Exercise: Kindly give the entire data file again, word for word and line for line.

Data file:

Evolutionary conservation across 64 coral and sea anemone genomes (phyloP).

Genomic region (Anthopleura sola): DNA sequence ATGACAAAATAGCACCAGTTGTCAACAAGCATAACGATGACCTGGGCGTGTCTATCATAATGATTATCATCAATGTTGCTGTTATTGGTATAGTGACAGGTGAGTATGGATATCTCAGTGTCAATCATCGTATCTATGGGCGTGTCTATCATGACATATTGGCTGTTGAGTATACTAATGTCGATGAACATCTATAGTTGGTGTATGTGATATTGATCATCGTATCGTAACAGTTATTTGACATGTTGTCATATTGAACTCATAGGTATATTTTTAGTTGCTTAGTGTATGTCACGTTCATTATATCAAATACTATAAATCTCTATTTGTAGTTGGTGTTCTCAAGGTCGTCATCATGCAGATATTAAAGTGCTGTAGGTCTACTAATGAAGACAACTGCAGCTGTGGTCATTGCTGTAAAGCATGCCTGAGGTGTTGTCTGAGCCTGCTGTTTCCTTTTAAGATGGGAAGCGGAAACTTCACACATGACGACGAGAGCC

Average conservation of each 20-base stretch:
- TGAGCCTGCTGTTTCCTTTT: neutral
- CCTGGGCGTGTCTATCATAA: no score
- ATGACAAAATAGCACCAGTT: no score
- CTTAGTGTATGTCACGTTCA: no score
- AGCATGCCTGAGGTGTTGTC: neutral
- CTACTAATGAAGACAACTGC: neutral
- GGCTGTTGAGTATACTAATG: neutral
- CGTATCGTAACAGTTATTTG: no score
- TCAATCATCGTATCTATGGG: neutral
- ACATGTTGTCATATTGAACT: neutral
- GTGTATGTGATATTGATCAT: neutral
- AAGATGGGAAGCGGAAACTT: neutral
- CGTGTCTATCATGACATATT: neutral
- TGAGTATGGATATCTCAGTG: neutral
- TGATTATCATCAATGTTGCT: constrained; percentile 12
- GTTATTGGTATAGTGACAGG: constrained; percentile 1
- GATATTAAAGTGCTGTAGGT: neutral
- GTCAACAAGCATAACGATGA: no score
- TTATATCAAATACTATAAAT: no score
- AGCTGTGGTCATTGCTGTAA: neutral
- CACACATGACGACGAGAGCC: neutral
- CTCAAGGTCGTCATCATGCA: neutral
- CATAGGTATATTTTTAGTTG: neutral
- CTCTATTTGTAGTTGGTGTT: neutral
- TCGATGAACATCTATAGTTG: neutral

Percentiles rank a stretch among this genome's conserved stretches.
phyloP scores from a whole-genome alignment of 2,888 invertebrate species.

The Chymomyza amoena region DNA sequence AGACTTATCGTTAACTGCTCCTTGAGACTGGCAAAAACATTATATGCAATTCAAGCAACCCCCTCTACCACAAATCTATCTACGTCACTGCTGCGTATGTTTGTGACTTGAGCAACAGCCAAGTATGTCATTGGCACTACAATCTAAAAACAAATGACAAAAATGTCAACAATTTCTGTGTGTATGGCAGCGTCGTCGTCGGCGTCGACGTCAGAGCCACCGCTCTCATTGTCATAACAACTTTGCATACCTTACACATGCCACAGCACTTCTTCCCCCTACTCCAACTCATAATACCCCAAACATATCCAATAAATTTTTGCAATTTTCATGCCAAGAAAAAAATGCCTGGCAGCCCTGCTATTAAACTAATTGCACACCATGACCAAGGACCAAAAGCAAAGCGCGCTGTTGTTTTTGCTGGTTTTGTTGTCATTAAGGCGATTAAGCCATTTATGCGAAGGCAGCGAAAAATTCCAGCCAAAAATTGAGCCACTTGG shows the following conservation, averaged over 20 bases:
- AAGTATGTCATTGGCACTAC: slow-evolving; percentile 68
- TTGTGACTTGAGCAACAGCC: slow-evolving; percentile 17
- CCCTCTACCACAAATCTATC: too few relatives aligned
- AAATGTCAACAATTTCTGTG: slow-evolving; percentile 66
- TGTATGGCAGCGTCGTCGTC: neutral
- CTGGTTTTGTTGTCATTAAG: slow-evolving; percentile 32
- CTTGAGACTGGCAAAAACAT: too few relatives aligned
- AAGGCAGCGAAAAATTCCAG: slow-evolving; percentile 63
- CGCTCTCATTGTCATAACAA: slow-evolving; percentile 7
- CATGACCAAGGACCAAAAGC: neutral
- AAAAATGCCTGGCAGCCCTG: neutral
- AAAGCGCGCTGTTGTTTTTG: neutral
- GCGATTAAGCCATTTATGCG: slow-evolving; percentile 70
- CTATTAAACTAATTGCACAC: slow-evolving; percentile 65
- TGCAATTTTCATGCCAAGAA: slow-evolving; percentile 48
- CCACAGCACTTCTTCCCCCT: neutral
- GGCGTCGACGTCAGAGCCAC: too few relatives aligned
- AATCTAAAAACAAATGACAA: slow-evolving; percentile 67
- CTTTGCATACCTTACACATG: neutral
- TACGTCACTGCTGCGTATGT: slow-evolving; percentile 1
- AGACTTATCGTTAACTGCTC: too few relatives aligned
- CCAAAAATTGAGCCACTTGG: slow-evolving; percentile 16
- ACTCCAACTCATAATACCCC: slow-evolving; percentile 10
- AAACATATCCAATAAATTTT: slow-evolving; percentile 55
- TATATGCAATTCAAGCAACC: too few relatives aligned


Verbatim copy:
Evolutionary conservation across 64 coral and sea anemone genomes (phyloP).

Genomic region (Anthopleura sola): DNA sequence ATGACAAAATAGCACCAGTTGTCAACAAGCATAACGATGACCTGGGCGTGTCTATCATAATGATTATCATCAATGTTGCTGTTATTGGTATAGTGACAGGTGAGTATGGATATCTCAGTGTCAATCATCGTATCTATGGGCGTGTCTATCATGACATATTGGCTGTTGAGTATACTAATGTCGATGAACATCTATAGTTGGTGTATGTGATATTGATCATCGTATCGTAACAGTTATTTGACATGTTGTCATATTGAACTCATAGGTATATTTTTAGTTGCTTAGTGTATGTCACGTTCATTATATCAAATACTATAAATCTCTATTTGTAGTTGGTGTTCTCAAGGTCGTCATCATGCAGATATTAAAGTGCTGTAGGTCTACTAATGAAGACAACTGCAGCTGTGGTCATTGCTGTAAAGCATGCCTGAGGTGTTGTCTGAGCCTGCTGTTTCCTTTTAAGATGGGAAGCGGAAACTTCACACATGACGACGAGAGCC

Average conservation of each 20-base stretch:
- TGAGCCTGCTGTTTCCTTTT: neutral
- CCTGGGCGTGTCTATCATAA: no score
- ATGACAAAATAGCACCAGTT: no score
- CTTAGTGTATGTCACGTTCA: no score
- AGCATGCCTGAGGTGTTGTC: neutral
- CTACTAATGAAGACAACTGC: neutral
- GGCTGTTGAGTATACTAATG: neutral
- CGTATCGTAACAGTTATTTG: no score
- TCAATCATCGTATCTATGGG: neutral
- ACATGTTGTCATATTGAACT: neutral
- GTGTATGTGATATTGATCAT: neutral
- AAGATGGGAAGCGGAAACTT: neutral
- CGTGTCTATCATGACATATT: neutral
- TGAGTATGGATATCTCAGTG: neutral
- TGATTATCATCAATGTTGCT: constrained; percentile 12
- GTTATTGGTATAGTGACAGG: constrained; percentile 1
- GATATTAAAGTGCTGTAGGT: neutral
- GTCAACAAGCATAACGATGA: no score
- TTATATCAAATACTATAAAT: no score
- AGCTGTGGTCATTGCTGTAA: neutral
- CACACATGACGACGAGAGCC: neutral
- CTCAAGGTCGTCATCATGCA: neutral
- CATAGGTATATTTTTAGTTG: neutral
- CTCTATTTGTAGTTGGTGTT: neutral
- TCGATGAACATCTATAGTTG: neutral

Percentiles rank a stretch among this genome's conserved stretches.
phyloP scores from a whole-genome alignment of 2,888 invertebrate species.

The Chymomyza amoena region DNA sequence AGACTTATCGTTAACTGCTCCTTGAGACTGGCAAAAACATTATATGCAATTCAAGCAACCCCCTCTACCACAAATCTATCTACGTCACTGCTGCGTATGTTTGTGACTTGAGCAACAGCCAAGTATGTCATTGGCACTACAATCTAAAAACAAATGACAAAAATGTCAACAATTTCTGTGTGTATGGCAGCGTCGTCGTCGGCGTCGACGTCAGAGCCACCGCTCTCATTGTCATAACAACTTTGCATACCTTACACATGCCACAGCACTTCTTCCCCCTACTCCAACTCATAATACCCCAAACATATCCAATAAATTTTTGCAATTTTCATGCCAAGAAAAAAATGCCTGGCAGCCCTGCTATTAAACTAATTGCACACCATGACCAAGGACCAAAAGCAAAGCGCGCTGTTGTTTTTGCTGGTTTTGTTGTCATTAAGGCGATTAAGCCATTTATGCGAAGGCAGCGAAAAATTCCAGCCAAAAATTGAGCCACTTGG shows the following conservation, averaged over 20 bases:
- AAGTATGTCATTGGCACTAC: slow-evolving; percentile 68
- TTGTGACTTGAGCAACAGCC: slow-evolving; percentile 17
- CCCTCTACCACAAATCTATC: too few relatives aligned
- AAATGTCAACAATTTCTGTG: slow-evolving; percentile 66
- TGTATGGCAGCGTCGTCGTC: neutral
- CTGGTTTTGTTGTCATTAAG: slow-evolving; percentile 32
- CTTGAGACTGGCAAAAACAT: too few relatives aligned
- AAGGCAGCGAAAAATTCCAG: slow-evolving; percentile 63
- CGCTCTCATTGTCATAACAA: slow-evolving; percentile 7
- CATGACCAAGGACCAAAAGC: neutral
- AAAAATGCCTGGCAGCCCTG: neutral
- AAAGCGCGCTGTTGTTTTTG: neutral
- GCGATTAAGCCATTTATGCG: slow-evolving; percentile 70
- CTATTAAACTAATTGCACAC: slow-evolving; percentile 65
- TGCAATTTTCATGCCAAGAA: slow-evolving; percentile 48
- CCACAGCACTTCTTCCCCCT: neutral
- GGCGTCGACGTCAGAGCCAC: too few relatives aligned
- AATCTAAAAACAAATGACAA: slow-evolving; percentile 67
- CTTTGCATACCTTACACATG: neutral
- TACGTCACTGCTGCGTATGT: slow-evolving; percentile 1
- AGACTTATCGTTAACTGCTC: too few relatives aligned
- CCAAAAATTGAGCCACTTGG: slow-evolving; percentile 16
- ACTCCAACTCATAATACCCC: slow-evolving; percentile 10
- AAACATATCCAATAAATTTT: slow-evolving; percentile 55
- TATATGCAATTCAAGCAACC: too few relatives aligned